For spot retouching on my bass, I mix up a thicker batch of amber shellac, separate into two jars and gradually add drops of different Transtint dyes to one of them to get a match.
     
    james condino likes this.
  7. Matthew Tucker

    Matthew Tucker Commercial User

    Aug 21, 2002
    Sydney, Australia
    Owner: Bresque Basses, Sydney Basses and Cellos
    Shellac sticks to just about anything :)
     
  8. 1st Bass

    1st Bass

    May 26, 2005
    Forest Grove, OR
    The other beauty of Spirit varnish is that it dries quite rapidly, so that a second and third coat can be applied the same day... sometimes in the same sitting, if there are a large number of retouch issues.
    It does take some practice...
     
  9. Mitch911

    Mitch911 Commercial User

    Dec 29, 2015
    here's some pictures of a lot of spots that I wanna touch up. if putting and oil on it isn't a great idea from what I've read so I would just nwed a lot of reading touching?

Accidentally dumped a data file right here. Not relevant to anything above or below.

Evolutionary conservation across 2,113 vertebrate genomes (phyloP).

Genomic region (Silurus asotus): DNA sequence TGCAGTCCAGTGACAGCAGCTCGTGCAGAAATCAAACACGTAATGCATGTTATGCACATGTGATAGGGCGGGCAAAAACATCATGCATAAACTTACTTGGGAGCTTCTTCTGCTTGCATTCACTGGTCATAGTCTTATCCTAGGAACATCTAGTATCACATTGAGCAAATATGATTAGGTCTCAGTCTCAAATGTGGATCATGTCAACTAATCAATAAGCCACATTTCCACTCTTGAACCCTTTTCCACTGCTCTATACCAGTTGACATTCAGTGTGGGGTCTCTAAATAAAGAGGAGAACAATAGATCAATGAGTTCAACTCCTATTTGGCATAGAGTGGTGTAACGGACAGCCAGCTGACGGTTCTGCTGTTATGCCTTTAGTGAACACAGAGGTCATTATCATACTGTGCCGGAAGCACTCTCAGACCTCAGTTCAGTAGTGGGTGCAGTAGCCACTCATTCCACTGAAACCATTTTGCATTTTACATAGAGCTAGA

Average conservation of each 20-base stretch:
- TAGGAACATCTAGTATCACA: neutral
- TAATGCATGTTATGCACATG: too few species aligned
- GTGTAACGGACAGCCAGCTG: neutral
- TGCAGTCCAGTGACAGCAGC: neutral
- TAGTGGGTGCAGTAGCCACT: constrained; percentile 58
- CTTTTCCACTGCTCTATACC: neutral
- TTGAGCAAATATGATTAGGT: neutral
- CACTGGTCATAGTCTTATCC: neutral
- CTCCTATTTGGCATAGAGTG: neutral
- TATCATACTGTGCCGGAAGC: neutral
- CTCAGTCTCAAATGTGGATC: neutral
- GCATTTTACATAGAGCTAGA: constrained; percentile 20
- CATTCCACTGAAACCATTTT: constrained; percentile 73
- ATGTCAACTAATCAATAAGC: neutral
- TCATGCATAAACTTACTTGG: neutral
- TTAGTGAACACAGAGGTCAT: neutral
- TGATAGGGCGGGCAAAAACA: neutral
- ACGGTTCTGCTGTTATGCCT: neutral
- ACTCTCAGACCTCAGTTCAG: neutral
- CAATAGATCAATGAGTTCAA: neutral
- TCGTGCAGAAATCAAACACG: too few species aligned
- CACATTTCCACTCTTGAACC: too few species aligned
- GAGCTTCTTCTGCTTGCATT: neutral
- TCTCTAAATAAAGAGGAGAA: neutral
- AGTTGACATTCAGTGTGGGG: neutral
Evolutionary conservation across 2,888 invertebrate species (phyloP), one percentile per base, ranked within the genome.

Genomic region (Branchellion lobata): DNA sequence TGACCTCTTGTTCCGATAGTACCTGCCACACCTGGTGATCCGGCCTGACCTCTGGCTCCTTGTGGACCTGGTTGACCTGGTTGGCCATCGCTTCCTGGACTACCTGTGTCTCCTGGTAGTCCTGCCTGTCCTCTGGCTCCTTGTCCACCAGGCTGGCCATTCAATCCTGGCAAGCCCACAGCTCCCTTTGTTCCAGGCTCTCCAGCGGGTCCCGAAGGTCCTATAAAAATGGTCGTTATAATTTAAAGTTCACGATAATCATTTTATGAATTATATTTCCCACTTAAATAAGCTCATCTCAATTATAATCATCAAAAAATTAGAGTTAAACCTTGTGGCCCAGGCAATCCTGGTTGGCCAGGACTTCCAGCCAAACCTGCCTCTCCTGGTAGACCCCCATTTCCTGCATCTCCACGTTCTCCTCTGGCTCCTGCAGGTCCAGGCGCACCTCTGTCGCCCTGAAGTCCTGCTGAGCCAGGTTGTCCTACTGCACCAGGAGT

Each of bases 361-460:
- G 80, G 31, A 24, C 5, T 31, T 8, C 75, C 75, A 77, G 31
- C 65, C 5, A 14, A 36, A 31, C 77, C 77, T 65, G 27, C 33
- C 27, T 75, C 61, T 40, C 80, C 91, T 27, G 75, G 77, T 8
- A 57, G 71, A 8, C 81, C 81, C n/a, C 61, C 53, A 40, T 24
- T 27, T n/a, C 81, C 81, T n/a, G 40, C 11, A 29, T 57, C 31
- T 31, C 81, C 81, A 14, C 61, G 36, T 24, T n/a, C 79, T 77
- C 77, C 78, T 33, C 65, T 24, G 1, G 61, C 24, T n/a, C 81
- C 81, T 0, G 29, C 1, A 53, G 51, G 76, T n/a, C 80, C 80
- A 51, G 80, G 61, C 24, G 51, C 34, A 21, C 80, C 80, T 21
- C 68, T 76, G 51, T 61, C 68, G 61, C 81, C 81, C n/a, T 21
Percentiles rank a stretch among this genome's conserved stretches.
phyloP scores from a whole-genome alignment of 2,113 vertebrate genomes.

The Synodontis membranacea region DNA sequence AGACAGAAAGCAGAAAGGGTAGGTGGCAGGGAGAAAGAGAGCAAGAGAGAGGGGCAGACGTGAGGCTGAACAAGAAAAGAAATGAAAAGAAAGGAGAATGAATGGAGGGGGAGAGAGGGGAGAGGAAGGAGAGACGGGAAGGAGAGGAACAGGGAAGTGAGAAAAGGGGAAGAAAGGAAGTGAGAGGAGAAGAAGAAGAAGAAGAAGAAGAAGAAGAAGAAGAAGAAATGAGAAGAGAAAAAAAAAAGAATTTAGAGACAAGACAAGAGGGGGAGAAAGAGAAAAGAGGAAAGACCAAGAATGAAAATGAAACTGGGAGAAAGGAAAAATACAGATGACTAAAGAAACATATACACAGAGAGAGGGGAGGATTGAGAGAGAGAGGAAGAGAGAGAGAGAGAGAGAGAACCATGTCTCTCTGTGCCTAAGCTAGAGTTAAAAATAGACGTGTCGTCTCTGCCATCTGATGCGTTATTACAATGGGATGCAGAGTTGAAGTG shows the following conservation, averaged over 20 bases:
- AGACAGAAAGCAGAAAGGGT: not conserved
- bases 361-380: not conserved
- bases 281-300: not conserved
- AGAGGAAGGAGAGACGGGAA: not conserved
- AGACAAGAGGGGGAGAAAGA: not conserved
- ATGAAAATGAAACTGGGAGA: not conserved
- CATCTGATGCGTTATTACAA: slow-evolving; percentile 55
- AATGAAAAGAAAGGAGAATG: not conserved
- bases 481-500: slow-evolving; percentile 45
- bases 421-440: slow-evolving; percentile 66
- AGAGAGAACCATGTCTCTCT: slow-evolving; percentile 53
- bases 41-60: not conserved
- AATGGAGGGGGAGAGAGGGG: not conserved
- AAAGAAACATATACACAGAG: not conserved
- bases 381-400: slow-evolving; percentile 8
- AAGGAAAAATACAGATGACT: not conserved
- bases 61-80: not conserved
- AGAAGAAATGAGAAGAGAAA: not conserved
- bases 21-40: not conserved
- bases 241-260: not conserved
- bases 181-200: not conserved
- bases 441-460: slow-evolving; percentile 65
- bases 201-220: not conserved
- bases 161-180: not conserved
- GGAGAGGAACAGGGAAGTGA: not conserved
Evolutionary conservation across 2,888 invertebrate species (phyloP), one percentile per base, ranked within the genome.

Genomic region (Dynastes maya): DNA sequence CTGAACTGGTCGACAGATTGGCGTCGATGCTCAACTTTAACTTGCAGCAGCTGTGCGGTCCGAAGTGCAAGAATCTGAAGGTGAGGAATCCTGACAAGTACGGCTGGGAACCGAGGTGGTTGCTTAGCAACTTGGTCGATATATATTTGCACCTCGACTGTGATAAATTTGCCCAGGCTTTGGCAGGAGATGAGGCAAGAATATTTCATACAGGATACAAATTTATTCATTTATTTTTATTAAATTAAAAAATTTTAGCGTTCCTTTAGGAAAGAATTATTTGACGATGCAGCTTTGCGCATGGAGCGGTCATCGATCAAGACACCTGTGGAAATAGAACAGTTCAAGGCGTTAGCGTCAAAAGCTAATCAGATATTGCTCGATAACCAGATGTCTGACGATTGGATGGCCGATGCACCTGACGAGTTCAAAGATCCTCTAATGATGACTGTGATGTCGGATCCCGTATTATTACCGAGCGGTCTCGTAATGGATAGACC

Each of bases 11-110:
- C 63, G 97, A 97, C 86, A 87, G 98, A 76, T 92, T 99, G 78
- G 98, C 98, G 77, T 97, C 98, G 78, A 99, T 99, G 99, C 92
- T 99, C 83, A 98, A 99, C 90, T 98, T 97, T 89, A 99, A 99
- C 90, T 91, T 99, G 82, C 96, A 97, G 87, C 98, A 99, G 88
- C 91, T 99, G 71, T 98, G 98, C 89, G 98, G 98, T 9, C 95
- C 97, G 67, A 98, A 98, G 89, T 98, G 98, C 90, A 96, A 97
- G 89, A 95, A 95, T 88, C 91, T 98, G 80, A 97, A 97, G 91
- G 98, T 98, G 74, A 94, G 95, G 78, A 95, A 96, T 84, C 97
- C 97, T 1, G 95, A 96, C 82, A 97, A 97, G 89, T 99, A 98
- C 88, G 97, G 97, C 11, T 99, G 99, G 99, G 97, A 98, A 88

the bass is work about 5k usd. I just want a retouching job that makes it look less beat up. so nothe crazy good, just enough to be respectable
    1485371117557-917185621. 1485371137143-78065496. 14853711612201149325142.
     
    Last edited: Jan 25, 2017
  10. 1st Bass

    1st Bass

    May 26, 2005
    Forest Grove, OR
    Well...those are certainly easy re-touch jobs, but...

    You should perhaps consider "bass-bumpers" (maybe there is another name?)--sometimes of ebony, sometimes other materials. I make mine of heavy leather in multiple layers. Some shops even use pieces of automotive v-belt. The idea is to protect that edge where you lay the bass down from contact with the floor. I glue them onto the ribs at the high point, right next to the plate overhang, and then varnish the bumper. They do not look objectionable, to most players, and they prevent excessive wear to the overhang of the plate edges.

    The other thing...many players rather like the "road-worn" look, and do not want it reversed. If you like the brand-new look, it will require pretty diligent maintenance, as basses tend to attract bumps and scratches.

    Your call.
     
    Rodger Bryan likes this.
  11. Matthew Tucker

    Matthew Tucker Commercial User

    Aug 21, 2002
    Sydney, Australia
    Owner: Bresque Basses, Sydney Basses and Cellos